A view of the seats standing ready to be used at one of the many venues of the festival.

Rangoli is a colourful pattern painted on the sidewalk for special occasions.

Finally the festival has started. A parade of lovely girls sets it all off.

And here a band has gotten a special stand for their role during the inaugural ceremony.

On the main street of Hampi Bazaar a man shows off his martial arts skills in the air.

Your's truly with a dressed up man. We're not sure who is supposed to be, but we think it's a demon lord.

Susanna takes a picture of richly decorated horse carriage.

We were also witnesses to another celebration in Hampi. Here some boys are celebrating 50 years of statehood for Karnataka, which happened on the day of our arrival to Hampi.

Wildlife in Hampi

As I mentioned earlier Hampi has a very rural feel to it, despite being a major tourist attractions. This also means that you see many animals there. Not huge dramatic animals like tigers or rhinos but rather smaller animals such as monkeys, birds, lizards and insects. Here some pictures to give the people at home a sense of the animal life here. Click to enlarge any of the critters.

Buffaloes with birds resting on them. Strictly speaking this is probably not WILD-life, but still very idyllic to look at.

A very typical Hampi lizard which loves sunning itself on the many rocks.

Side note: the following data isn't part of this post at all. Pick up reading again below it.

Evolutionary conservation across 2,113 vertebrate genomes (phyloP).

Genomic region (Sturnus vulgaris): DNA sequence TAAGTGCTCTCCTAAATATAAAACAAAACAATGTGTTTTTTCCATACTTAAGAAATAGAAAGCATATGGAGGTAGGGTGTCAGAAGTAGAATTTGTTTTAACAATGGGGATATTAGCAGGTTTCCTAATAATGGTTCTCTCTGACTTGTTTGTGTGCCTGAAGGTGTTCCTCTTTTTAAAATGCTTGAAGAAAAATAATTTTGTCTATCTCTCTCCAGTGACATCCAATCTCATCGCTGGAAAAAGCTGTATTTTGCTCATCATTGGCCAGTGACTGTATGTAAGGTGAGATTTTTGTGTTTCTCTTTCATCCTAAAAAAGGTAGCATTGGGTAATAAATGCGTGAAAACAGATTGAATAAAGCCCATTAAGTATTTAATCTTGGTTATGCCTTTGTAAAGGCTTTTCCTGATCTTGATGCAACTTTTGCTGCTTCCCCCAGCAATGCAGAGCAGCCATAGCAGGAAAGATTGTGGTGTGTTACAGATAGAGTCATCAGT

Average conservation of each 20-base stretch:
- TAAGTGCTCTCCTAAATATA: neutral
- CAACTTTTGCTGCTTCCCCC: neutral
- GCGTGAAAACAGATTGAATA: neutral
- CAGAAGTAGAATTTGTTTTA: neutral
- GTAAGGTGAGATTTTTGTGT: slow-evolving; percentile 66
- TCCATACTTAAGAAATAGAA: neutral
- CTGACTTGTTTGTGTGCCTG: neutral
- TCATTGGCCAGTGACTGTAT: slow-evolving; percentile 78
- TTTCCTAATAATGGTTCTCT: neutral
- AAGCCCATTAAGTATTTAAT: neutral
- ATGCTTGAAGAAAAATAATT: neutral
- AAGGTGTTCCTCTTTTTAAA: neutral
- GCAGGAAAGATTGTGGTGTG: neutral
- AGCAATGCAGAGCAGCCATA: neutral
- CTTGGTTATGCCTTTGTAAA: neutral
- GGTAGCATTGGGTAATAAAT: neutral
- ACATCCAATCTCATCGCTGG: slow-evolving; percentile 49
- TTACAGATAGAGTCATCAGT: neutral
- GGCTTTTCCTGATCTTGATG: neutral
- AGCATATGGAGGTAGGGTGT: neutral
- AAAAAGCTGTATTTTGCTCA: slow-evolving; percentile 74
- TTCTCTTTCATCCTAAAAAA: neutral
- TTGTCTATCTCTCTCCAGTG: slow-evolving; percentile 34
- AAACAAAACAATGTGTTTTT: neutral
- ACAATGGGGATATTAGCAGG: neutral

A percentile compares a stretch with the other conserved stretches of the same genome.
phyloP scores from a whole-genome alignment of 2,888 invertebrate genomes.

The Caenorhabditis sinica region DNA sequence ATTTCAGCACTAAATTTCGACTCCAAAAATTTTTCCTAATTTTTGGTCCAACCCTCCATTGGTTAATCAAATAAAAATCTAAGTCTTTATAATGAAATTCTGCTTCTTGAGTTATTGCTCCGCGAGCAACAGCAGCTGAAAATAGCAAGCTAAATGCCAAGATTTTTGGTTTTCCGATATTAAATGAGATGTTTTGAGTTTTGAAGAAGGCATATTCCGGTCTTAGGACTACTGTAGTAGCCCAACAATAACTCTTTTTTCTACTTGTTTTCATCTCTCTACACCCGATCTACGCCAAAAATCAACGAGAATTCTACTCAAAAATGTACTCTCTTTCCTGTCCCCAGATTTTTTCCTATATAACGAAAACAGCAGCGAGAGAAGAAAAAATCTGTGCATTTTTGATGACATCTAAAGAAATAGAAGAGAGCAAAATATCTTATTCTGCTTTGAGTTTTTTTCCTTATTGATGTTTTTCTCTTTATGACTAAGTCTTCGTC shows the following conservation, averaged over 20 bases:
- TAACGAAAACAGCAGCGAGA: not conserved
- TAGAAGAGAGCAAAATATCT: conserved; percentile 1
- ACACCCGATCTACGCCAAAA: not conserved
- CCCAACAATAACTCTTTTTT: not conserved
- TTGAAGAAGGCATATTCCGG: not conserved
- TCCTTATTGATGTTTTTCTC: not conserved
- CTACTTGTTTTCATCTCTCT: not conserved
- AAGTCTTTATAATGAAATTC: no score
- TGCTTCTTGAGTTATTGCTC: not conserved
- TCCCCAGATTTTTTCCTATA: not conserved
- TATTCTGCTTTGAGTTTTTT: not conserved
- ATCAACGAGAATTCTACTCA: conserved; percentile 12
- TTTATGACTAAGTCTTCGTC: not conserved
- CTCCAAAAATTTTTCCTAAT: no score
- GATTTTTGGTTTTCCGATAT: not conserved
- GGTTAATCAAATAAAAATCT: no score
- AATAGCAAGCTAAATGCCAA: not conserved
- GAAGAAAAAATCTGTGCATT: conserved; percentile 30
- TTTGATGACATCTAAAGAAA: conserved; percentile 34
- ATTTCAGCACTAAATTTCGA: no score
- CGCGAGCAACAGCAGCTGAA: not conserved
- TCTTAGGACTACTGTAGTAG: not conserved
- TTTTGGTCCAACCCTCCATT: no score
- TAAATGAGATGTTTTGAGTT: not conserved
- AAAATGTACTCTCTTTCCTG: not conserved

Macaque family also enjoying a rest on a rock, with a bit of grooming and playing thrown into the mix.

Another monkey - the more elusive langur - chewing on a small twig.

A huge millipede (tusindben). Enlarge the picture to count the legs. Probably not quite a thousand but several hundred at least.

A smaller millipede, this one with exactly 56 legs (Yes, I counted).

A wonderful hoopoe (Haerfugl).

Frog floating in a small pond.

Beautiful butterfly with the characteristic "eyes" on the wings.

And finally a cat using a stack of newspapers in the most obvious way. As a bed. This picture was actually taken in Bangalore but I thought it fit well into the theme of this post.

Thursday, 23 November 2006

Sailing Down the River Tungabhadra

In Hampi we took a trip in a traditional Kannadiga (i.e. from Karnataka) round boat down the river Tungabhadra.

Susanna in the boat with a view to yet another amazing bazaar by the water.

The remains of an old stone bridge crossing the river via the small river island you see here. The bridge survived for about 500 years but was sadly destroyed in a 1950s flood.